I first met Vera Markova
, one of the co-founders of ethical Indian accessories and homewares store Devifair, when she was interning at Hubud, my old coworking space in Ubud, Bali.
Photographer, marketer, writer, she drilled me often on whatever I was working on, always learning, she had the air of someone who was going to do something important and interesting in the world.
Fast forward a few years, Vera, originally from Russia, now lives in Berlin, travelling the world often with her boyfriend Tomass (also ex-Hubud), the two work from their laptops as they explore. On a trip to Jodhpur in Northern India in 2018, they came across a woman with an inspiring vision, Nanda Bohra.
Jodhpur photos by Gunj Guglani, edited by Vera Markova
Nanda Bohra, above, at the door to her workshop in Jodhpur, India.
Nanda is the founder, owner and chief designer of a small textile business producing and selling beautiful handmade bags and homewares. She employs widowed local women to help her to make her designs come to life in her workshop in Jodhpur, India.
Nanda came up with the idea for the workshop after a friend of hers faced the societal shunning standard for widowed women in India. Female widowers are often cast out, forced to live behind the closed doors of an ashram, with no means to support the children they are left to feed on their own. Nanda seeks to help these women realise their own power, providing them with a channel to support their families.
Women working in Nanda's workshop in Jaipur.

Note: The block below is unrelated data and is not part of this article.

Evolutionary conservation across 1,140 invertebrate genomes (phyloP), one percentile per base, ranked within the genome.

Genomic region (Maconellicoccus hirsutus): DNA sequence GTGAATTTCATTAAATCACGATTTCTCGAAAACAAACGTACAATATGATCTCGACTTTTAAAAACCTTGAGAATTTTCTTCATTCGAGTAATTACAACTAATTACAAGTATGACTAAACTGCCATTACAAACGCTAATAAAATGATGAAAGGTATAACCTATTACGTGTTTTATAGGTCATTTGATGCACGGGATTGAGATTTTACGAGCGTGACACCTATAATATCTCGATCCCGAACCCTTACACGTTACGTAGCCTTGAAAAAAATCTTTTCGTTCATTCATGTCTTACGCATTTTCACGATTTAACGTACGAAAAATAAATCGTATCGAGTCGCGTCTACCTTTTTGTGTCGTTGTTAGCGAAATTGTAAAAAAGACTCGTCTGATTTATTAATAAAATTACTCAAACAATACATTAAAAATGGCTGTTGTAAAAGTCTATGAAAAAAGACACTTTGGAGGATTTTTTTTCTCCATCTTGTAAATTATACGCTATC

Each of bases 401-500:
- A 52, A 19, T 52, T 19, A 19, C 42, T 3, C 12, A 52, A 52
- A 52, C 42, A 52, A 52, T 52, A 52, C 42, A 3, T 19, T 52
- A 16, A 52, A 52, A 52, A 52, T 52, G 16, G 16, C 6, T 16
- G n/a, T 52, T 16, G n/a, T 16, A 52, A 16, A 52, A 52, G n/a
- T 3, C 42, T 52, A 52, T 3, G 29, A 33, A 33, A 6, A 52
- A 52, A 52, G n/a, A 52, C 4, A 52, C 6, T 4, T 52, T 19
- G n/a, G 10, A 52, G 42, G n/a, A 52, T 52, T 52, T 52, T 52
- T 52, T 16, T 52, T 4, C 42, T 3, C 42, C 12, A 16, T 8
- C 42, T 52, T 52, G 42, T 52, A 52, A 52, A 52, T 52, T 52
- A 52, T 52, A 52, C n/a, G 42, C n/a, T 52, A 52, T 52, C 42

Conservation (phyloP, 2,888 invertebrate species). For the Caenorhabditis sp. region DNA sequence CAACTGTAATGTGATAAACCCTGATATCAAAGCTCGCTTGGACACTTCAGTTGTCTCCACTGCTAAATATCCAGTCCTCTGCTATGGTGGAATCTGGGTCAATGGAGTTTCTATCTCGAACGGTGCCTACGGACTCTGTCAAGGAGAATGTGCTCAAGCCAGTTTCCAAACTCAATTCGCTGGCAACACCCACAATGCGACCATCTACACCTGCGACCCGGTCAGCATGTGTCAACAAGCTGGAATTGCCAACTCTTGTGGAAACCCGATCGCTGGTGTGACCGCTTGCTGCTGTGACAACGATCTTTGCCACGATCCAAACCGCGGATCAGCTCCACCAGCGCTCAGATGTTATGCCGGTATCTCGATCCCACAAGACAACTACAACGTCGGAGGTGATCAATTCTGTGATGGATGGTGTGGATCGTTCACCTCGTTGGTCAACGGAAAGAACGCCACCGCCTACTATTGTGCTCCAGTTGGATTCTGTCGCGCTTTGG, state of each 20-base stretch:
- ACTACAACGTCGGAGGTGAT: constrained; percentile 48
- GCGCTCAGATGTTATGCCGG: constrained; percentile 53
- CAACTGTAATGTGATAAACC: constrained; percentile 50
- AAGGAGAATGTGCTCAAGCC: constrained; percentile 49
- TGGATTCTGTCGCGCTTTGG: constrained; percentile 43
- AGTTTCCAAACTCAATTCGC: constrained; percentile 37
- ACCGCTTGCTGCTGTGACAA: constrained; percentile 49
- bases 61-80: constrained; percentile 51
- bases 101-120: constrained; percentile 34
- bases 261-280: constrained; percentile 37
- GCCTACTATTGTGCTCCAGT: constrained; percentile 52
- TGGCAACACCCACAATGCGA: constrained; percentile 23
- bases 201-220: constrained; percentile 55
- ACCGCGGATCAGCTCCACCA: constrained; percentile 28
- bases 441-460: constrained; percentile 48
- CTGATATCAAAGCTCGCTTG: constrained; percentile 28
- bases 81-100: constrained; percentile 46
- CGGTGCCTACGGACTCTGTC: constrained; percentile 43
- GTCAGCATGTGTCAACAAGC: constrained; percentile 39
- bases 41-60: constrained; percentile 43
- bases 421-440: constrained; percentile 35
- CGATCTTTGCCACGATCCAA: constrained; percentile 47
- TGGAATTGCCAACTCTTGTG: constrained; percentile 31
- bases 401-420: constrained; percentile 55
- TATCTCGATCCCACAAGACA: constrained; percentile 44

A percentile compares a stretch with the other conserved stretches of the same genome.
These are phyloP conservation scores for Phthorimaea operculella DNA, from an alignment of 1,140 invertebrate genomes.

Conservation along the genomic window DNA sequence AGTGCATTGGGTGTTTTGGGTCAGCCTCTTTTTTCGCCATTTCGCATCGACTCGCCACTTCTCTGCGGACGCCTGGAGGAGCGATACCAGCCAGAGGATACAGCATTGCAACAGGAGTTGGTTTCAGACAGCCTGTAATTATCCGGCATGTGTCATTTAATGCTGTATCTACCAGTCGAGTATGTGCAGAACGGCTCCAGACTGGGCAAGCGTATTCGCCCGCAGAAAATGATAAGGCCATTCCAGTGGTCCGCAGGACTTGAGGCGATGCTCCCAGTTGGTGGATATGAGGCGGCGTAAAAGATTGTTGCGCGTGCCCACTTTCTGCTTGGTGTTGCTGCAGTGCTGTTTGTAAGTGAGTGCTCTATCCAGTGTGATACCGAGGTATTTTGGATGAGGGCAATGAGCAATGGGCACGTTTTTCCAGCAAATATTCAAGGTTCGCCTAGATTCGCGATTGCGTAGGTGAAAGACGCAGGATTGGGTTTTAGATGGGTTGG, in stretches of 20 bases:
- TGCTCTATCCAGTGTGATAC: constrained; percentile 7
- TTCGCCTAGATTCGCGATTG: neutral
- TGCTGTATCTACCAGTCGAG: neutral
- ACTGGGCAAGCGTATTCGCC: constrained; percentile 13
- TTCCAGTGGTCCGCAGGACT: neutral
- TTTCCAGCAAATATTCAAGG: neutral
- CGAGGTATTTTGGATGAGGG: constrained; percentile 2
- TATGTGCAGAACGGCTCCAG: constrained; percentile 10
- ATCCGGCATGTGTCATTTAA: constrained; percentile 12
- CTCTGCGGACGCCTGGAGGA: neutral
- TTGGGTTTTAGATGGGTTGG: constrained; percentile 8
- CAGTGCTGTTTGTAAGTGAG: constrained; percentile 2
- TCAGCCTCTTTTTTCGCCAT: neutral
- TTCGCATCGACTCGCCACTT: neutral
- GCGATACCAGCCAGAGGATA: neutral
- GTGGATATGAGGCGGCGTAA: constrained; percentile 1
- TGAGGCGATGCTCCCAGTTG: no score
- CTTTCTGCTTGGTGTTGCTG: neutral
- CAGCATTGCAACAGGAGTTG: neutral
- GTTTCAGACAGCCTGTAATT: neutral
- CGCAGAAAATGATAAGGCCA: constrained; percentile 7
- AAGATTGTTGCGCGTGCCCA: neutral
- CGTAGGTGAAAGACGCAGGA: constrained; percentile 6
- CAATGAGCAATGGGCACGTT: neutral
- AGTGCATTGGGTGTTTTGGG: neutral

Since Vera and Tomass founded Devifair in 2018 after a chance meeting with Nanda in a local market, 75 women now work to produce the orders, making all the beautiful bags, cushion covers and throw blankets you see in Devifair’s online Etsy shop. The women who work in this shop in Jodhpur are paid a fair living wage and can now send their kids to school, pay medical bills and rely on a regular income for their families.
Nanda is also the founder of a small NGO supporting women’s empowerment in India, an incredibly male-centric country where women too often experience a lack of personal freedom and power over their lives. A portion of the funds Nanda receives through Devifair also goes towards free workshops—from sanitation and hygiene to self-defence—for the women of Jodhpur and its neighbouring villages.
Devifair has set up a sustainable channel between this small workshop in Jodhpur, India and the world, connecting western buyers hungry for a piece of something beautiful and unique in their home or wardrobe, with skilled Indian craftswomen making intricately decorated treasures. This system honours the truth of each of our own power, the power of women in a society that tries to take it away. We all vote with our dollars, why not use yours to support an organisation that empowers women?
You’ll find brightly coloured, embroidered and bejewelled yoga bags, shoulder bags (mine has become my new everyday laptop/work bag), clutches, bum bags, throw blankets, table coverings and wall hangings in Devifair’s Etsy shop. A few of my favourite pieces in the shop and a little shoot Ula Blocksage
and I did on a sunny afternoon in Paris around the Place de la Concorde before I left for India follow…
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